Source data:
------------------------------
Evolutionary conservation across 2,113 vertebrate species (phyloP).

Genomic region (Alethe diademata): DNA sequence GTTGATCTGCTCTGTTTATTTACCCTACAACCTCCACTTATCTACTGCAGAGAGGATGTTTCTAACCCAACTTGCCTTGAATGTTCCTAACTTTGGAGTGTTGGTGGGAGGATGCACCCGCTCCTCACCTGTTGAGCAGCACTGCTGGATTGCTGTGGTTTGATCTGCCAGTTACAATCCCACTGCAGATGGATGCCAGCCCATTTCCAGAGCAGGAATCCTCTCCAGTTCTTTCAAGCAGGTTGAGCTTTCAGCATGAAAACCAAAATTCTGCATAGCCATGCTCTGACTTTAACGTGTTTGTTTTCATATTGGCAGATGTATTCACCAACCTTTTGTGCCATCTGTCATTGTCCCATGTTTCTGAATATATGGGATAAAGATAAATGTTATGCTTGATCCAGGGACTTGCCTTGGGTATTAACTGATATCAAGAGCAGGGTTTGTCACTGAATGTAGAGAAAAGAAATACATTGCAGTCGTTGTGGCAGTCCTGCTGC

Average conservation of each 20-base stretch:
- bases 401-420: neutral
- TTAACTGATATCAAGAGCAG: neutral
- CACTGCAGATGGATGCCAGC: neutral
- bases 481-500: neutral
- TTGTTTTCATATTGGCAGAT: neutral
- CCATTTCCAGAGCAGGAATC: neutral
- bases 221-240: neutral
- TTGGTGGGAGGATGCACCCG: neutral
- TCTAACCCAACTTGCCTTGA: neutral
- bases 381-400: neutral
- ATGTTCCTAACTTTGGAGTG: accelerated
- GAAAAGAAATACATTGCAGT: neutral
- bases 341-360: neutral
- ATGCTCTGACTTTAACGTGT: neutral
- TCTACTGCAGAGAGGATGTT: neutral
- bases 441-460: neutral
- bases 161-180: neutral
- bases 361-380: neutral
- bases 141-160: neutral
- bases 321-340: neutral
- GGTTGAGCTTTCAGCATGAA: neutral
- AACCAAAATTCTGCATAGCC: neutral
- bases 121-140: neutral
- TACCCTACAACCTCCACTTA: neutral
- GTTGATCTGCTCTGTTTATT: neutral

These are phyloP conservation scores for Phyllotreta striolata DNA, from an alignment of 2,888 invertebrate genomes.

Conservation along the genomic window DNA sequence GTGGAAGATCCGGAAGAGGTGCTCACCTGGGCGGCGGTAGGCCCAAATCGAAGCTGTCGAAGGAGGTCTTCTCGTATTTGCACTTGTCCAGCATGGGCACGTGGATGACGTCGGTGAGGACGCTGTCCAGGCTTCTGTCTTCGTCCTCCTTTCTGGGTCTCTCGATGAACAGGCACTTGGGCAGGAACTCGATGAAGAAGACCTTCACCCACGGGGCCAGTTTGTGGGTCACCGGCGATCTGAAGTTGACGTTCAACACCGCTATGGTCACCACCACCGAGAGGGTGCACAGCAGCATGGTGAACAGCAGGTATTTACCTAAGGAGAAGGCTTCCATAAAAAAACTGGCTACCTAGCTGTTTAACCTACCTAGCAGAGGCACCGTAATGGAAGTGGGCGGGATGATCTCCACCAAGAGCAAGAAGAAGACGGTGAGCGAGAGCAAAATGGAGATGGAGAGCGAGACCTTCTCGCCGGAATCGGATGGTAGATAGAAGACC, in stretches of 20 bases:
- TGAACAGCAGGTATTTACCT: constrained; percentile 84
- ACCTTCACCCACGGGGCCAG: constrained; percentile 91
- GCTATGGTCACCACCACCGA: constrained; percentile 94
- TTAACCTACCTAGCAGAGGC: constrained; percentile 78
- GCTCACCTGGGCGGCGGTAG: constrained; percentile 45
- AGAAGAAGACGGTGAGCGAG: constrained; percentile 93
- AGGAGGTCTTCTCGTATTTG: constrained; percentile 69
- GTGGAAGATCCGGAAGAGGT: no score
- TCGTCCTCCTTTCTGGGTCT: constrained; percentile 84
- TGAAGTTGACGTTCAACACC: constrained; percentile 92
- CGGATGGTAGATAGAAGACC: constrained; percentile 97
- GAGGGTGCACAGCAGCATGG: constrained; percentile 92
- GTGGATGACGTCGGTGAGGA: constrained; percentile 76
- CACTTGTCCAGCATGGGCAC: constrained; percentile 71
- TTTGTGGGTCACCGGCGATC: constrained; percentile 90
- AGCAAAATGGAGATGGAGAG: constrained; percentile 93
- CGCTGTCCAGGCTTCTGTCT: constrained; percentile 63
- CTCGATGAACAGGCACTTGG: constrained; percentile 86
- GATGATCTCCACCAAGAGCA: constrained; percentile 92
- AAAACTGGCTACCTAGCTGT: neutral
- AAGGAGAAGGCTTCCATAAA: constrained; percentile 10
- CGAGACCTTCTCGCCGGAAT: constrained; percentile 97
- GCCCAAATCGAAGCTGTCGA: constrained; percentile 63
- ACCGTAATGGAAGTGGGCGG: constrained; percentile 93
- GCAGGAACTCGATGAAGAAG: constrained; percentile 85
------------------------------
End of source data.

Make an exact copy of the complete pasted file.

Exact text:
Evolutionary conservation across 2,113 vertebrate species (phyloP).

Genomic region (Alethe diademata): DNA sequence GTTGATCTGCTCTGTTTATTTACCCTACAACCTCCACTTATCTACTGCAGAGAGGATGTTTCTAACCCAACTTGCCTTGAATGTTCCTAACTTTGGAGTGTTGGTGGGAGGATGCACCCGCTCCTCACCTGTTGAGCAGCACTGCTGGATTGCTGTGGTTTGATCTGCCAGTTACAATCCCACTGCAGATGGATGCCAGCCCATTTCCAGAGCAGGAATCCTCTCCAGTTCTTTCAAGCAGGTTGAGCTTTCAGCATGAAAACCAAAATTCTGCATAGCCATGCTCTGACTTTAACGTGTTTGTTTTCATATTGGCAGATGTATTCACCAACCTTTTGTGCCATCTGTCATTGTCCCATGTTTCTGAATATATGGGATAAAGATAAATGTTATGCTTGATCCAGGGACTTGCCTTGGGTATTAACTGATATCAAGAGCAGGGTTTGTCACTGAATGTAGAGAAAAGAAATACATTGCAGTCGTTGTGGCAGTCCTGCTGC

Average conservation of each 20-base stretch:
- bases 401-420: neutral
- TTAACTGATATCAAGAGCAG: neutral
- CACTGCAGATGGATGCCAGC: neutral
- bases 481-500: neutral
- TTGTTTTCATATTGGCAGAT: neutral
- CCATTTCCAGAGCAGGAATC: neutral
- bases 221-240: neutral
- TTGGTGGGAGGATGCACCCG: neutral
- TCTAACCCAACTTGCCTTGA: neutral
- bases 381-400: neutral
- ATGTTCCTAACTTTGGAGTG: accelerated
- GAAAAGAAATACATTGCAGT: neutral
- bases 341-360: neutral
- ATGCTCTGACTTTAACGTGT: neutral
- TCTACTGCAGAGAGGATGTT: neutral
- bases 441-460: neutral
- bases 161-180: neutral
- bases 361-380: neutral
- bases 141-160: neutral
- bases 321-340: neutral
- GGTTGAGCTTTCAGCATGAA: neutral
- AACCAAAATTCTGCATAGCC: neutral
- bases 121-140: neutral
- TACCCTACAACCTCCACTTA: neutral
- GTTGATCTGCTCTGTTTATT: neutral

These are phyloP conservation scores for Phyllotreta striolata DNA, from an alignment of 2,888 invertebrate genomes.

Conservation along the genomic window DNA sequence GTGGAAGATCCGGAAGAGGTGCTCACCTGGGCGGCGGTAGGCCCAAATCGAAGCTGTCGAAGGAGGTCTTCTCGTATTTGCACTTGTCCAGCATGGGCACGTGGATGACGTCGGTGAGGACGCTGTCCAGGCTTCTGTCTTCGTCCTCCTTTCTGGGTCTCTCGATGAACAGGCACTTGGGCAGGAACTCGATGAAGAAGACCTTCACCCACGGGGCCAGTTTGTGGGTCACCGGCGATCTGAAGTTGACGTTCAACACCGCTATGGTCACCACCACCGAGAGGGTGCACAGCAGCATGGTGAACAGCAGGTATTTACCTAAGGAGAAGGCTTCCATAAAAAAACTGGCTACCTAGCTGTTTAACCTACCTAGCAGAGGCACCGTAATGGAAGTGGGCGGGATGATCTCCACCAAGAGCAAGAAGAAGACGGTGAGCGAGAGCAAAATGGAGATGGAGAGCGAGACCTTCTCGCCGGAATCGGATGGTAGATAGAAGACC, in stretches of 20 bases:
- TGAACAGCAGGTATTTACCT: constrained; percentile 84
- ACCTTCACCCACGGGGCCAG: constrained; percentile 91
- GCTATGGTCACCACCACCGA: constrained; percentile 94
- TTAACCTACCTAGCAGAGGC: constrained; percentile 78
- GCTCACCTGGGCGGCGGTAG: constrained; percentile 45
- AGAAGAAGACGGTGAGCGAG: constrained; percentile 93
- AGGAGGTCTTCTCGTATTTG: constrained; percentile 69
- GTGGAAGATCCGGAAGAGGT: no score
- TCGTCCTCCTTTCTGGGTCT: constrained; percentile 84
- TGAAGTTGACGTTCAACACC: constrained; percentile 92
- CGGATGGTAGATAGAAGACC: constrained; percentile 97
- GAGGGTGCACAGCAGCATGG: constrained; percentile 92
- GTGGATGACGTCGGTGAGGA: constrained; percentile 76
- CACTTGTCCAGCATGGGCAC: constrained; percentile 71
- TTTGTGGGTCACCGGCGATC: constrained; percentile 90
- AGCAAAATGGAGATGGAGAG: constrained; percentile 93
- CGCTGTCCAGGCTTCTGTCT: constrained; percentile 63
- CTCGATGAACAGGCACTTGG: constrained; percentile 86
- GATGATCTCCACCAAGAGCA: constrained; percentile 92
- AAAACTGGCTACCTAGCTGT: neutral
- AAGGAGAAGGCTTCCATAAA: constrained; percentile 10
- CGAGACCTTCTCGCCGGAAT: constrained; percentile 97
- GCCCAAATCGAAGCTGTCGA: constrained; percentile 63
- ACCGTAATGGAAGTGGGCGG: constrained; percentile 93
- GCAGGAACTCGATGAAGAAG: constrained; percentile 85